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How to Grow Rhipsalis and other Epiphyllum.

How to Grow Rhipsalis and Epiphyllum

All of our Epiphyllum were originally sourced from the Adam's Jungle Cacti collection. Adam's Jungle Cacti was a small private collection of epiphitic plants, most of which originate from Central and South America, with a handful from Madagascar, Africa, Sri-Lanka, India, SE Asia etc.

Step 1: Obtain your Rhipsalis / Epiphyllum cactus cuttings.

You can buy Epiphyllum cactus cuttings from a garden center or an online plant store.

  • Cactus cuttings are sections of a mature stem which are planted and used to grow a whole new plant.
  • If you already own an Epiphyllum cactus that is strong and healthy, you can make your cuttings. Choose a healthy leaf of approximately 4 inches (10 cm) and cut it off at the stem below the base of the leaf. Repeat this process until you have obtained the desired number of cuttings.

Step 2: Let the cut tip callous over

Store cuttings in a cool, dry place away from the sun for 10-14 days. Good places include a garden shed, bathroom, or basement. Because the Epiphyllum cactus is a succulent plant, cuttings can remain good for up to a month. (Remember to take into account the postage time).
  • Storing the cuttings will allow them to cure. The purpose of curing the cuttings is to allow calluses to form over the ends of the cutting. The calluses protect the cuttings from rot.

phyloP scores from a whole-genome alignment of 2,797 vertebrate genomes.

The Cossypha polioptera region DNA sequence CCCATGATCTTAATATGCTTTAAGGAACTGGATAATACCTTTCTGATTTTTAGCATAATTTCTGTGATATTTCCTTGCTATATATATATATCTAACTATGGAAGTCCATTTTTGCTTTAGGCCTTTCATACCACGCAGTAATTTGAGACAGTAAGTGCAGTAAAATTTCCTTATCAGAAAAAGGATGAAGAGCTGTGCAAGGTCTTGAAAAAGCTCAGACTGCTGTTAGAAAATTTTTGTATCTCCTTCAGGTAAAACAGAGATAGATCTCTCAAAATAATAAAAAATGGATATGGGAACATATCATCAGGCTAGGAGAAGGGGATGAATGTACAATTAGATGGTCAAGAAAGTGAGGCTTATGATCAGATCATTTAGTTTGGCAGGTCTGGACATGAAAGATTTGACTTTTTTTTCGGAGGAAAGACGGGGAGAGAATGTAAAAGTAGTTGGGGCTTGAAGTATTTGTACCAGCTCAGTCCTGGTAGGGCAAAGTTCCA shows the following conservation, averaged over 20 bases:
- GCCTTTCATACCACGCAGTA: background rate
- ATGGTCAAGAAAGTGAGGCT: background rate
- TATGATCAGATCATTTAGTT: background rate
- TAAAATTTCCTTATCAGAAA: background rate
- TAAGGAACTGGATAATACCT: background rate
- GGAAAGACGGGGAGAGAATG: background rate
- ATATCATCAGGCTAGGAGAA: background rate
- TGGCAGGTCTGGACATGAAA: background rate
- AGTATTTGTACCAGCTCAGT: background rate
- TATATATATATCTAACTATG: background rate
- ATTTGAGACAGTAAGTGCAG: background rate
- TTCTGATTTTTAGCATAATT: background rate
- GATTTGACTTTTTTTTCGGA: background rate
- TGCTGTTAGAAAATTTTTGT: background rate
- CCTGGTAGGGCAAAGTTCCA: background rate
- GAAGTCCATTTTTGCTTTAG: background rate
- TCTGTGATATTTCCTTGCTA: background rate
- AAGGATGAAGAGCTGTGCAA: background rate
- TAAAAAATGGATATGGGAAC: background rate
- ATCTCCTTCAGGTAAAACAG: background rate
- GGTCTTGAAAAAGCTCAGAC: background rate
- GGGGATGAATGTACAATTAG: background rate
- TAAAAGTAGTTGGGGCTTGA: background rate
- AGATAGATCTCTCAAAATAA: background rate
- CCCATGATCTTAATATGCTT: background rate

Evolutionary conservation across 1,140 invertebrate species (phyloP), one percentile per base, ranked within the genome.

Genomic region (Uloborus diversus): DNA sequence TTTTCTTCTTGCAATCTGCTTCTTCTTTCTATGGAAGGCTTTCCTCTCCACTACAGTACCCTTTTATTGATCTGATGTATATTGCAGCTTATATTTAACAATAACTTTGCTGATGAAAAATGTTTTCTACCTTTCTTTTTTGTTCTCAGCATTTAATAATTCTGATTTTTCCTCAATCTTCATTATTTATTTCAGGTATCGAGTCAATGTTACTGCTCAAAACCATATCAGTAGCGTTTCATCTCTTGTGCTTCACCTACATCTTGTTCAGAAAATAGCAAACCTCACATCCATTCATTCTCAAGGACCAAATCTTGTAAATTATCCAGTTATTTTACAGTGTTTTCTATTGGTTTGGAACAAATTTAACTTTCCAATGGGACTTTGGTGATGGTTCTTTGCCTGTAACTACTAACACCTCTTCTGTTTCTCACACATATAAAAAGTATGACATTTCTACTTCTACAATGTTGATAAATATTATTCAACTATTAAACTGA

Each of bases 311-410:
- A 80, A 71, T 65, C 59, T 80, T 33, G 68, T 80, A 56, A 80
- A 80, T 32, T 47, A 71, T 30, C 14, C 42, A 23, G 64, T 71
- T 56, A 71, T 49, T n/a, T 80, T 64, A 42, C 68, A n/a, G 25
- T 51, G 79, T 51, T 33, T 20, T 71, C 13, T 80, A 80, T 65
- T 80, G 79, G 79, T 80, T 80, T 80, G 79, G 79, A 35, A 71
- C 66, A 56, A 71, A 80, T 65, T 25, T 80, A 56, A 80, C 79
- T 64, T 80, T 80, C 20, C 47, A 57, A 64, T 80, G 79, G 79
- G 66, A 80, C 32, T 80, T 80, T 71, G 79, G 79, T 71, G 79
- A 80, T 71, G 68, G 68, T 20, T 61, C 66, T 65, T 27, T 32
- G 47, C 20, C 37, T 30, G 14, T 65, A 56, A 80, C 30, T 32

• If you purchased the cuttings and don't know exactly when they were made, cure them for a week before planting.

 

Step 3 Plant your cuttings

  • Plant in a high quality Succulent / Cacti mix. This should be a well draining mix, made up of soil, sand, perlite, and bark.
  • Drainage is key, if the plants stay wet for too long they will rot.

Step 4 Refrain from over-watering they are well-rooted.
  • If you over-water the cuttings in the first two weeks they will rot.
  • If a cutting has rotted, take it out of the pot, cut away the rot, cure the cutting, and pot it again.

Step 5 Decide where you want to grow your cactus. 

  • Epiphyllum need bright, but indirect light.
  • A shady spot under a tree or beneath a shade structure / shade house provides the perfect light conditions for Epiphyllum. If grown in direct sunlight, cacti can get burnt. If set in too shady an area, the cactus can become overly lush and will be shy to produce flowers.
  • If you keep your cactus indoors or in a greenhouse, make sure to provide moderate to high humidity for your cactus.
  • Epiphyllum cacti love growing in hanging containers, and doing so will provide a good base for the pendulous growth of the plant.

Step 6 Water your cactus 1-3 times a week
Watering schedules will vary depending on the season and temperatures. In Summer we recommend watering 2-3 times a week, in Winter we recommend only watering once a week.
  • Check the soil regularly to gauge whether you need to add water.
  • When you water, make sure to add enough water so that any excess water flows out of the drainage holes. This will rinse out the soil and prevent the accumulation of soluble salts in the soil.

Step 7 Lightly fertilize your cactus with a time-release fertilizer.
Epiphyllum cacti bloom best when you give them regular, light fertilizer applications.
  • Only use about one-third to one-half the amount of fertilizer that is recommended on the label. Since cacti naturally grow in relatively low nutrient environments, they won't require as many nutrients for healthy growth.
  • During the winter, fertilize with a low or no nitrogen fertilizer. Use a 2-10-10 or a 0-10-10 formulation. After the blossoming season is past, fertilize with a balanced formulation like 10-10-10 or 5-5-5.